Monday, September 28, 2009

Interview with Ari Hest

Earlier this afternoon, we talked with solo artist, Ari Hest. He provided us with an incredible amount of insight about the music industry, and what it means to be TRULY independent …we’re talking no record label. He is an incredibly talented artist who has learned everything by going out and trying it first hand. From songwriting, to singing, and recording, Ari wants aspiring artists to know that they shouldn’t let anything hold them back. You can see more of him on his website Check out the interview below to see what he had to say!

Ashley: How did you get started in the music industry?

Ari: I started when I was a late teenager, and my music found the ear of a booking agent and he said he could get me some gigs. He said he could get me on college campuses in the Midwest. I went to school and worked (on music) at the same.

Ashley: What other music artists inspire you?

Ari: The Beatles as a kid. I know everyone says that but I listened to my parent’s albums such as Abby Road. They taught me songs, song writing, forms of song writing and guitar features, just listening to them. Today, friends of mine that play in New York inspire me. There are a lot of talented people. We have become friendly and listening to them, I’m like wow; I want to sound like them.

Ashley: What other activities do you like to do outside of music?

Ari: I’m a sports fanatic. I play baseball in the summer, in the city. Aside from that, I like to eat food. I just started to cook, and just bought a juicer so I am learning how to use that right now. Just taking it one day at a time. But other then that, um, same as anyone else does. The first thing I turned to when I am not playing music is something sports related.

Ashley: You were with a national label and left them to be on your own, what were the challenges of promoting yourself as an independent artist versus having a national record label helping you?

Ari: The biggest challenge is finances. Not having a label doesn’t let you get a whole lot done at a national, macro level, but I can get a lot done at a smaller level. I can be in charge of everything and do what I want to do. That includes recording. I have to make choices that were not always up to me. I’m the kind of person that likes to take care of my own things and be the boss. If a label came along that was really interested in me, a small label, I would consider it, but for now I am happy taking care of myself.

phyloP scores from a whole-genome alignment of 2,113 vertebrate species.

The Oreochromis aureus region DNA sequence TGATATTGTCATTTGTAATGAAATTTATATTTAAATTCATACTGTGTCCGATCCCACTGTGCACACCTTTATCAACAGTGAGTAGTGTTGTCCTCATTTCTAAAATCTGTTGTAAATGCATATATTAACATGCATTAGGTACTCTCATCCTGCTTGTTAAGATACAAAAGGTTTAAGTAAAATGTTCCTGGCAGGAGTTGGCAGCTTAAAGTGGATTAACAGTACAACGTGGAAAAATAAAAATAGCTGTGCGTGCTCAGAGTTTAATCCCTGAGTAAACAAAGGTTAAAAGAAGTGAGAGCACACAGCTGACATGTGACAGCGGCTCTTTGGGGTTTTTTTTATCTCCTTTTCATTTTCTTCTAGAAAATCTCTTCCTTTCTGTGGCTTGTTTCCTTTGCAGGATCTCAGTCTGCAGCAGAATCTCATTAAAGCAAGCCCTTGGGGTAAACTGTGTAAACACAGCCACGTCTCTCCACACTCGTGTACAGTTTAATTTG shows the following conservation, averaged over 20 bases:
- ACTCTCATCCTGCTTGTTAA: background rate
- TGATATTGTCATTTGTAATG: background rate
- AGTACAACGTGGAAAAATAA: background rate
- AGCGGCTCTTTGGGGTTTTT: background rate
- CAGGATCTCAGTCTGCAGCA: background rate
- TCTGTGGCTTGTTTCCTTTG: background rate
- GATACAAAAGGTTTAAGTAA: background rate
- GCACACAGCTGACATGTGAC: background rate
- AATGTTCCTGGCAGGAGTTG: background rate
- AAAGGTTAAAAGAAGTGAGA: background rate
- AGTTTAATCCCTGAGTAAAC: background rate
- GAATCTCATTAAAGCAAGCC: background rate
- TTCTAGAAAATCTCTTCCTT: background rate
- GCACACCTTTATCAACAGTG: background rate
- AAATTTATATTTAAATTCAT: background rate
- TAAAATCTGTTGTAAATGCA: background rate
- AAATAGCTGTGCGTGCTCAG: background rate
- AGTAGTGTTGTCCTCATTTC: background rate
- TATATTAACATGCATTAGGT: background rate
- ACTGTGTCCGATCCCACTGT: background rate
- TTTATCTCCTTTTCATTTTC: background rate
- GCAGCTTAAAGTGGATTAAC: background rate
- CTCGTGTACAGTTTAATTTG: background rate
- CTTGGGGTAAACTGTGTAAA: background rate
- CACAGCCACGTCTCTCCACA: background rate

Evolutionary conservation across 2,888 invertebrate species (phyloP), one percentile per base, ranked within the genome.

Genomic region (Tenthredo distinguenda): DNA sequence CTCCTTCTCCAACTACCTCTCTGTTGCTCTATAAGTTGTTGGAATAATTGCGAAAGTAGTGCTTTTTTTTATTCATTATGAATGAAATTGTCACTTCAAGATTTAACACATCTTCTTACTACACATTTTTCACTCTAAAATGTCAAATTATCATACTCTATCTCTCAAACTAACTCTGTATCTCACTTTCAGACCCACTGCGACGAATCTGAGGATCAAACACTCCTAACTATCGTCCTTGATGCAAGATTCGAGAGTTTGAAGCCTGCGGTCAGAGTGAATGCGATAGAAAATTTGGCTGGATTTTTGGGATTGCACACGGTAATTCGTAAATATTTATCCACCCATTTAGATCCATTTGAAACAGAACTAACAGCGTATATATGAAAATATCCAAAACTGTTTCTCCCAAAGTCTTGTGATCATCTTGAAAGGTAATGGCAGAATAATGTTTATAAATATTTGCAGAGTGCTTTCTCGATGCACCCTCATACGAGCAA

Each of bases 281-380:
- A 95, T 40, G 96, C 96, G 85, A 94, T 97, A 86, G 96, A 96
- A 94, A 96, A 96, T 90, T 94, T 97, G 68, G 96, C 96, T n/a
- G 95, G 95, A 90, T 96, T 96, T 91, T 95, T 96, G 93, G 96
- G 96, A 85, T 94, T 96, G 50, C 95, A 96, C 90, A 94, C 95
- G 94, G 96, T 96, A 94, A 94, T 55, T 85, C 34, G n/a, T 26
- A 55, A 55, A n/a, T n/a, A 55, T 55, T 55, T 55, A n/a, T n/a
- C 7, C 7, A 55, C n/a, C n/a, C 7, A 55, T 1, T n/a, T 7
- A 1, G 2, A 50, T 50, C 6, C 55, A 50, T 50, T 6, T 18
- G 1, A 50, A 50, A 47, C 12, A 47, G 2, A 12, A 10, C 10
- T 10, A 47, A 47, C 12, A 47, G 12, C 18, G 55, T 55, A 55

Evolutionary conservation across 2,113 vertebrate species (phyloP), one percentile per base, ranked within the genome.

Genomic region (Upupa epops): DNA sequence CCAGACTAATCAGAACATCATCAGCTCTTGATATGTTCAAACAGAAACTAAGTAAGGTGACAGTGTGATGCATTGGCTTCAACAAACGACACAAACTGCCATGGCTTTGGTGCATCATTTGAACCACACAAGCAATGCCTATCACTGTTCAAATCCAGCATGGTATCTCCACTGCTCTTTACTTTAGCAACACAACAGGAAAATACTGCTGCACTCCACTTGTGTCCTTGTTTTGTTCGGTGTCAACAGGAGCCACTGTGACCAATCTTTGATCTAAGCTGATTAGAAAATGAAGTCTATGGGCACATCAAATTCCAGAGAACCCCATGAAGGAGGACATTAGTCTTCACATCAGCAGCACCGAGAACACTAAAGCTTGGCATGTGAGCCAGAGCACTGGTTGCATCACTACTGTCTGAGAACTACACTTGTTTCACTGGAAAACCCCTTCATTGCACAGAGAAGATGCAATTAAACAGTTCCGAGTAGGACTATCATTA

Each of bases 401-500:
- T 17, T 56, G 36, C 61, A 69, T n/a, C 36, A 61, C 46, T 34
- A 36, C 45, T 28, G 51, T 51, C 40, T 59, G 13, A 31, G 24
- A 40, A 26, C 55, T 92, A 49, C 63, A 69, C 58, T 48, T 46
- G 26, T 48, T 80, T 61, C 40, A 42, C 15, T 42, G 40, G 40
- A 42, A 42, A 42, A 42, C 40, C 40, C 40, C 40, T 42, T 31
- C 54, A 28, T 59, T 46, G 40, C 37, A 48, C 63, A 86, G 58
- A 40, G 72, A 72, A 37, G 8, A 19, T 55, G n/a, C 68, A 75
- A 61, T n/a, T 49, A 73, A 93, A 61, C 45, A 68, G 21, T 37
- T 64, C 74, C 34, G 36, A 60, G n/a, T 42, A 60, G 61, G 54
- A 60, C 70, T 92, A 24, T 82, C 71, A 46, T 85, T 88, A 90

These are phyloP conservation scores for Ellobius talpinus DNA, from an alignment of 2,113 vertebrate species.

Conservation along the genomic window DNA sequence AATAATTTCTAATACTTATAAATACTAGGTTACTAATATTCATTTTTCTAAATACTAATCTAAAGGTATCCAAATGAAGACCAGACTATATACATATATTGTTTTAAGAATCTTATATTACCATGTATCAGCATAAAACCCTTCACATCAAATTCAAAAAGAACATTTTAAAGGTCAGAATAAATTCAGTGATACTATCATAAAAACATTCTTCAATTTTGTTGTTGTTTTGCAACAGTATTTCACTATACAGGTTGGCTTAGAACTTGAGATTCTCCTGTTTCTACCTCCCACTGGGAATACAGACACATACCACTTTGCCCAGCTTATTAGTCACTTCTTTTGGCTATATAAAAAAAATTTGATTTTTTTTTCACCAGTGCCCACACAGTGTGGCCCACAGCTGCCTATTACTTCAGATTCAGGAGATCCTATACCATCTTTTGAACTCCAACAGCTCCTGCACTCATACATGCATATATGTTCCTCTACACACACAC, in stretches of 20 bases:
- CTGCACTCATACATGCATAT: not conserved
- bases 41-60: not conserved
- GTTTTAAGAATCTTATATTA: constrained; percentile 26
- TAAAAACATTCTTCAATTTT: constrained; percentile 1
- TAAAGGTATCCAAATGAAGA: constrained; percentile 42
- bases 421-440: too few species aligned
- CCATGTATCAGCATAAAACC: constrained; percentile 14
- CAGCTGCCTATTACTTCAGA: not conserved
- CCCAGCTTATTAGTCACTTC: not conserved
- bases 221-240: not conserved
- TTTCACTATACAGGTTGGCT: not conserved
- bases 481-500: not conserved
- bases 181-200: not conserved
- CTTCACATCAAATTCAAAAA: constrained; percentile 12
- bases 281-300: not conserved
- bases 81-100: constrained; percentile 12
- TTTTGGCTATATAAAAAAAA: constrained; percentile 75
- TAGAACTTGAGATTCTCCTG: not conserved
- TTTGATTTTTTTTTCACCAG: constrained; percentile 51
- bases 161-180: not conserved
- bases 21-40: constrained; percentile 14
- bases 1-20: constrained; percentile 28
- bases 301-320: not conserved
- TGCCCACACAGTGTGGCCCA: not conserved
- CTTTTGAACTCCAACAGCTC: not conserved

Ashley: How do you handle the financial part on your own?

Ari: It’s very difficult. Through touring, CDs and past CDs. Records budgets don’t have to be as big as they used to be, the industry is in kind of a strange phase right now so you can do a lot. I don’t need a whole lot to put out an album. But if I want to get on the radio or get on stores like Wal-Mart, its difficult with out a label.

Ashley: Your music has been on programs like Army Wives how did you make that happen? Did you get to go to the set of the show?

Ari: I was chosen to be put on this one episode. It was great. I know the show is popular so it’s always cool when that thing happens. It’s funny because sometimes the song doesn’t fit the episode. I remember when that song was in the episode and it actually fit. I just had another one of my songs put in a Brazilian soap opera, in a wedding scene, and it had nothing to do with song. But then again, I don’t know Portuguese.

Ashley: You went to the Democratic National Convention since your song "Reason to Believe" became an Obama Youtube video. Who invited you to play there and how was that experience?